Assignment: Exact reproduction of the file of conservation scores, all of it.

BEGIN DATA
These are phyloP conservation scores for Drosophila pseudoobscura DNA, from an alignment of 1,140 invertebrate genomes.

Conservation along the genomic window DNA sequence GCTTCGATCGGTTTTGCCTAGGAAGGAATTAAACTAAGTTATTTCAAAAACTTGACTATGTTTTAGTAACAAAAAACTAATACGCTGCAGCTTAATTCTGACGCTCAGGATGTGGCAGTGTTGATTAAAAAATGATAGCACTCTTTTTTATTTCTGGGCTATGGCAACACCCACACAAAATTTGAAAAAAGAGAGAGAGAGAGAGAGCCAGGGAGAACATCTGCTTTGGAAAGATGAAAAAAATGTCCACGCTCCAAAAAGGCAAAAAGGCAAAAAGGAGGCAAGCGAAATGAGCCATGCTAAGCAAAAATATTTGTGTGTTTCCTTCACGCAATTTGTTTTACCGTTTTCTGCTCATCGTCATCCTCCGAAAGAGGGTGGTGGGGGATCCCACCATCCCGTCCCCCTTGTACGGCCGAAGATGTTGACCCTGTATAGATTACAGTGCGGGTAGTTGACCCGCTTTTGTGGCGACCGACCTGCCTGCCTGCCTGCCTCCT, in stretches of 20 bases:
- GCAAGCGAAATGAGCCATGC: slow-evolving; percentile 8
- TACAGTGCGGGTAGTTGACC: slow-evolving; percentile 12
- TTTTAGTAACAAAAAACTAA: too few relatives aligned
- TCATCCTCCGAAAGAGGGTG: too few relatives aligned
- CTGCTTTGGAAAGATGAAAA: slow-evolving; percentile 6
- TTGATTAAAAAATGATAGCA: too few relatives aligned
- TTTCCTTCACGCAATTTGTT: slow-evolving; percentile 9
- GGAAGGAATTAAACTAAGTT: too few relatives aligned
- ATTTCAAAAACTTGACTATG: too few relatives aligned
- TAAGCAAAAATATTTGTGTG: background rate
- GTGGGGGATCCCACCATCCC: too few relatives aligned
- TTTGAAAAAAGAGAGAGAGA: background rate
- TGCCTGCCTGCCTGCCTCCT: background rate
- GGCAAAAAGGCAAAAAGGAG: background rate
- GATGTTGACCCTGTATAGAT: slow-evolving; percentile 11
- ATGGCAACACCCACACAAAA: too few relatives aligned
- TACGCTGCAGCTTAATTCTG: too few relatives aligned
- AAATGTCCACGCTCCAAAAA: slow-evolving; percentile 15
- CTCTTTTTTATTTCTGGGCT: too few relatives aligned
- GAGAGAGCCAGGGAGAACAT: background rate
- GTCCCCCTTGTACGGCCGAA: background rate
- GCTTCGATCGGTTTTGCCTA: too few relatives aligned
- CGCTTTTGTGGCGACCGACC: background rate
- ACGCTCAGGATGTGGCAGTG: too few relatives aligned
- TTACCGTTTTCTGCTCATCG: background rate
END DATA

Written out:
These are phyloP conservation scores for Drosophila pseudoobscura DNA, from an alignment of 1,140 invertebrate genomes.

Conservation along the genomic window DNA sequence GCTTCGATCGGTTTTGCCTAGGAAGGAATTAAACTAAGTTATTTCAAAAACTTGACTATGTTTTAGTAACAAAAAACTAATACGCTGCAGCTTAATTCTGACGCTCAGGATGTGGCAGTGTTGATTAAAAAATGATAGCACTCTTTTTTATTTCTGGGCTATGGCAACACCCACACAAAATTTGAAAAAAGAGAGAGAGAGAGAGAGCCAGGGAGAACATCTGCTTTGGAAAGATGAAAAAAATGTCCACGCTCCAAAAAGGCAAAAAGGCAAAAAGGAGGCAAGCGAAATGAGCCATGCTAAGCAAAAATATTTGTGTGTTTCCTTCACGCAATTTGTTTTACCGTTTTCTGCTCATCGTCATCCTCCGAAAGAGGGTGGTGGGGGATCCCACCATCCCGTCCCCCTTGTACGGCCGAAGATGTTGACCCTGTATAGATTACAGTGCGGGTAGTTGACCCGCTTTTGTGGCGACCGACCTGCCTGCCTGCCTGCCTCCT, in stretches of 20 bases:
- GCAAGCGAAATGAGCCATGC: slow-evolving; percentile 8
- TACAGTGCGGGTAGTTGACC: slow-evolving; percentile 12
- TTTTAGTAACAAAAAACTAA: too few relatives aligned
- TCATCCTCCGAAAGAGGGTG: too few relatives aligned
- CTGCTTTGGAAAGATGAAAA: slow-evolving; percentile 6
- TTGATTAAAAAATGATAGCA: too few relatives aligned
- TTTCCTTCACGCAATTTGTT: slow-evolving; percentile 9
- GGAAGGAATTAAACTAAGTT: too few relatives aligned
- ATTTCAAAAACTTGACTATG: too few relatives aligned
- TAAGCAAAAATATTTGTGTG: background rate
- GTGGGGGATCCCACCATCCC: too few relatives aligned
- TTTGAAAAAAGAGAGAGAGA: background rate
- TGCCTGCCTGCCTGCCTCCT: background rate
- GGCAAAAAGGCAAAAAGGAG: background rate
- GATGTTGACCCTGTATAGAT: slow-evolving; percentile 11
- ATGGCAACACCCACACAAAA: too few relatives aligned
- TACGCTGCAGCTTAATTCTG: too few relatives aligned
- AAATGTCCACGCTCCAAAAA: slow-evolving; percentile 15
- CTCTTTTTTATTTCTGGGCT: too few relatives aligned
- GAGAGAGCCAGGGAGAACAT: background rate
- GTCCCCCTTGTACGGCCGAA: background rate
- GCTTCGATCGGTTTTGCCTA: too few relatives aligned
- CGCTTTTGTGGCGACCGACC: background rate
- ACGCTCAGGATGTGGCAGTG: too few relatives aligned
- TTACCGTTTTCTGCTCATCG: background rate